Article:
To screen or not to screen, that is the question.
The maxim in medicine for the past 50 years has been that screening saves lives. Which, by the way, it does. But the more we learn about screening, the more we see the dark side.
The case in point for this is prostate cancer; the more we screen, the more we find. But according to the U.S. Preventive Services Task Force, that doesn’t translate into longer lives for men.
Enter the room, stage right, that character known as controversy. This player often wreaks havoc on the norms we have come to trust – such as yearly mammograms for women.
The American Cancer Society – the big boy in the room, the behemoth with gravitas – has now joined the chorus with the U.S. Public Health Service Task Force in saying nay to mammograms for every woman every year. Not only that but this guy has the audacity to tell women that having a doctor examine her breasts as a screening test every year has become obsolete.
How can this be? How can such an august body deviate from the tried and true?
That’s what some other organizations are asking, too. But before I get into the proverbial heavens-to-Betsy moment, let’s talk about what the American Cancer Society says.
Women who are not at high risk for breast cancer – unlike those whose mother or sister has had breast cancer – should start mammograms later, at 45 years of age, with yearly mammograms for the 10 years until age 55. At that time, the ACS recommends mammograms every other year.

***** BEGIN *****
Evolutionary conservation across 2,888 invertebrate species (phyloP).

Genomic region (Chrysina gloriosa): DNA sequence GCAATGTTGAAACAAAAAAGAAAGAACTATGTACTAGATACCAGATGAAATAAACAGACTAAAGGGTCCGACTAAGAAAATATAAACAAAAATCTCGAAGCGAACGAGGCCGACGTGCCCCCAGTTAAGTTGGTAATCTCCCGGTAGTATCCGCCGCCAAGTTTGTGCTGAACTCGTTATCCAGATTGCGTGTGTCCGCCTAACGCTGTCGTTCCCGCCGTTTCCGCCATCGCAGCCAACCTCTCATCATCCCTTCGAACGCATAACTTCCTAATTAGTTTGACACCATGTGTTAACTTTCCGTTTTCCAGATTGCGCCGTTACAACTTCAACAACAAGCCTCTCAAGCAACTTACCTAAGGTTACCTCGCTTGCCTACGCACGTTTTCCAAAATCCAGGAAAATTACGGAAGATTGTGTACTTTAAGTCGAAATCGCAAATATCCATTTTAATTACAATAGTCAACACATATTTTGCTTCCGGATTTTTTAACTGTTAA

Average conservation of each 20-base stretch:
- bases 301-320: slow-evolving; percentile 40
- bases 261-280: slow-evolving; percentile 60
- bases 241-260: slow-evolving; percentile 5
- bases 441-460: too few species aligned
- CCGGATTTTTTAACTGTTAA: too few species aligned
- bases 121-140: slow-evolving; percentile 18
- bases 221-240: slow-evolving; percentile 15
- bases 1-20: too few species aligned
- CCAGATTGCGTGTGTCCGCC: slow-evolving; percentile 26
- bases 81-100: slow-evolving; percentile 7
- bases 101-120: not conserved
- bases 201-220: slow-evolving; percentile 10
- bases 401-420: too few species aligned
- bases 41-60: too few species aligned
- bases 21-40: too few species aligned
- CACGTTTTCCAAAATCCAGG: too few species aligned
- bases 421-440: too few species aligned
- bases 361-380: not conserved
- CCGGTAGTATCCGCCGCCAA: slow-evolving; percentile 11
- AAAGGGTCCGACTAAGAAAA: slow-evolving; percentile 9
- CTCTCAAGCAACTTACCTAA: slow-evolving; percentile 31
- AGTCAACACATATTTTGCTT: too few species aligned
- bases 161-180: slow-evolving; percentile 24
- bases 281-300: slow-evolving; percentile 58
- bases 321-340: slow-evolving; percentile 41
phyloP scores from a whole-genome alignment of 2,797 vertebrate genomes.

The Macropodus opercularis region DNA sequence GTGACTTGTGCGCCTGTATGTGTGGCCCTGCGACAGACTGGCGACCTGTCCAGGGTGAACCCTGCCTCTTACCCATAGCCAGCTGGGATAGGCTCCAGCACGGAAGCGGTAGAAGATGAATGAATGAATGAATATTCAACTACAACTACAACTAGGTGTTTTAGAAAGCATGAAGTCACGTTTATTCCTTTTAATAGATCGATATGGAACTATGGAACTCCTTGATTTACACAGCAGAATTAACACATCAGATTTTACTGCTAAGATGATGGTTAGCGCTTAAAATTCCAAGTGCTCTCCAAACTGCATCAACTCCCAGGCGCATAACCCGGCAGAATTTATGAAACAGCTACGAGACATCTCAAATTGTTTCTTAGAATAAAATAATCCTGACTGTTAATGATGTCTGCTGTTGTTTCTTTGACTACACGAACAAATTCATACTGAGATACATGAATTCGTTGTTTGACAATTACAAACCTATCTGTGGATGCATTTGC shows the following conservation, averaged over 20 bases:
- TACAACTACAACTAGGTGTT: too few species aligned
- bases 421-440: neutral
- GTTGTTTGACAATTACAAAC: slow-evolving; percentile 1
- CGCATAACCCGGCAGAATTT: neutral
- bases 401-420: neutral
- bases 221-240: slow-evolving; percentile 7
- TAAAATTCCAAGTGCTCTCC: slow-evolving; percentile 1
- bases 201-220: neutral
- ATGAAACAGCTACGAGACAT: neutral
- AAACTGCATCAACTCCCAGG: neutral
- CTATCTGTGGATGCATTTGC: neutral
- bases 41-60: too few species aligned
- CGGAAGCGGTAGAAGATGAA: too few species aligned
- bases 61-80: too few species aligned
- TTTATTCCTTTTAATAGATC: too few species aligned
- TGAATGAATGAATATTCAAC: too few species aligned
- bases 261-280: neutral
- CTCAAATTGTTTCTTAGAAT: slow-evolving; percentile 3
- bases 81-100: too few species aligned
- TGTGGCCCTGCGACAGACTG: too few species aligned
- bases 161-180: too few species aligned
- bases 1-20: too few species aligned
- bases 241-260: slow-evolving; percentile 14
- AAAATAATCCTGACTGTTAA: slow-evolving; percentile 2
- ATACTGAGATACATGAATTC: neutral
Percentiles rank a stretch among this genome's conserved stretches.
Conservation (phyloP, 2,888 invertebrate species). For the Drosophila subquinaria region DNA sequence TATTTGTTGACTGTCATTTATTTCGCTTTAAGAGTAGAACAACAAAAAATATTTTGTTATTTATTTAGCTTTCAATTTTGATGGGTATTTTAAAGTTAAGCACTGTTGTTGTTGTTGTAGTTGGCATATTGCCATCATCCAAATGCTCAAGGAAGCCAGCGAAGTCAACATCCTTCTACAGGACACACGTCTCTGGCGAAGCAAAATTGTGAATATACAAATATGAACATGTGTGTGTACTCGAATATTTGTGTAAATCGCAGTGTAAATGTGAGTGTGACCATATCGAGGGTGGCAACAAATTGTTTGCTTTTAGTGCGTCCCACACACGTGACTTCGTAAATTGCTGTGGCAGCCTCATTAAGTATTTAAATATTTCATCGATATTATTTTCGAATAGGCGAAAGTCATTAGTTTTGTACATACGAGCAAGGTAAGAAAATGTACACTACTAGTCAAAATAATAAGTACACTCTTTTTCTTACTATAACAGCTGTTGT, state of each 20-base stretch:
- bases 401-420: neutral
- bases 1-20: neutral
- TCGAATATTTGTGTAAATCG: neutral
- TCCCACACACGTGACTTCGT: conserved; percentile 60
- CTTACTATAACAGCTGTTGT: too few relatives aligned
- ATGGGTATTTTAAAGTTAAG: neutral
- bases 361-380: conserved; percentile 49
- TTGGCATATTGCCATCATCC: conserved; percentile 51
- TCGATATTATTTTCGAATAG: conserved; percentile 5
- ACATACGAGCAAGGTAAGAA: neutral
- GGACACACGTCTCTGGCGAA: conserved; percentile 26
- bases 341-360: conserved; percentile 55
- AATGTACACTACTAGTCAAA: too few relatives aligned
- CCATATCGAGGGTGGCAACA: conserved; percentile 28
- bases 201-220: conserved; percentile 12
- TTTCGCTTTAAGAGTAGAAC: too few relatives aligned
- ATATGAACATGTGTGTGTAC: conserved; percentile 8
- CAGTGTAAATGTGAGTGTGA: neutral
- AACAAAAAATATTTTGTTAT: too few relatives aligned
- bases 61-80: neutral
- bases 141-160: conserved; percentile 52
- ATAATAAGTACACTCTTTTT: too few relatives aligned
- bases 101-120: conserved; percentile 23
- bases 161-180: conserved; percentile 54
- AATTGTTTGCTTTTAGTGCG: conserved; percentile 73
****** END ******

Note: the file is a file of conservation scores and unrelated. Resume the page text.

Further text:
When to stop? When a woman’s life expectancy remains less than 10 years into the future.
Now, here’s the rationale behind these changes (as I read the data): Breast cancer is more aggressive in younger women, so checking every year is critical. As a woman ages, the cancer tends not to be as aggressive, so every two years is time enough to pick it up. And for older women, we need to balance the risk of breast cancer treatment (surgery and/or chemotherapy) with life expectancy.
As for the yearly breast check, the ACS has nixed it because it wants to emphasize that mammograms pick up so much more cancer than a yearly manual exam. The thinking is that many women might be lulled into not getting a mammogram because their physical exam from the doctor was negative and they thought (wrongly) that was enough.
Now, on to the inevitable controversy.
Nearly everyone knows of someone who died at a young age from breast cancer. I just went to my 50th high school reunion and found out one woman who I really wanted to see had died at age 40 of, you guessed it, breast cancer. So, many of us have an emotive thought when it comes to changing this screening.
Next, you have some of the radiological societies coming out saying this is a rush to judgment. No matter that the data has been around for years — it’s too rushed.
And the elephant in the room is money. Some will say the insurance companies want to save money by not doing mammograms. And let us not forget that Congress rushed into the medical scene, passing laws that regulated this based not on science but on anecdotal information.
My spin: There is art and science in medicine. A doctor must be conversant. I have no doubt this will change how often we do mammograms, just as the new recommendations have changed how often we do pap tests.
In the end, science usually steals the stage — coming on top in the third act. Stay well.
Dr. Zorba Paster is a family physician, professor at University of Wisconsin School of Medicine and Public Health, and host of the public radio program “Zorba Paster on Your Health,” which airs at noon Wednesdays on 91.1 FM, and noon Sundays on 91.9 FM. His column will appear twice a month in The Spokesman-Review. He can be reached at email@example.com.
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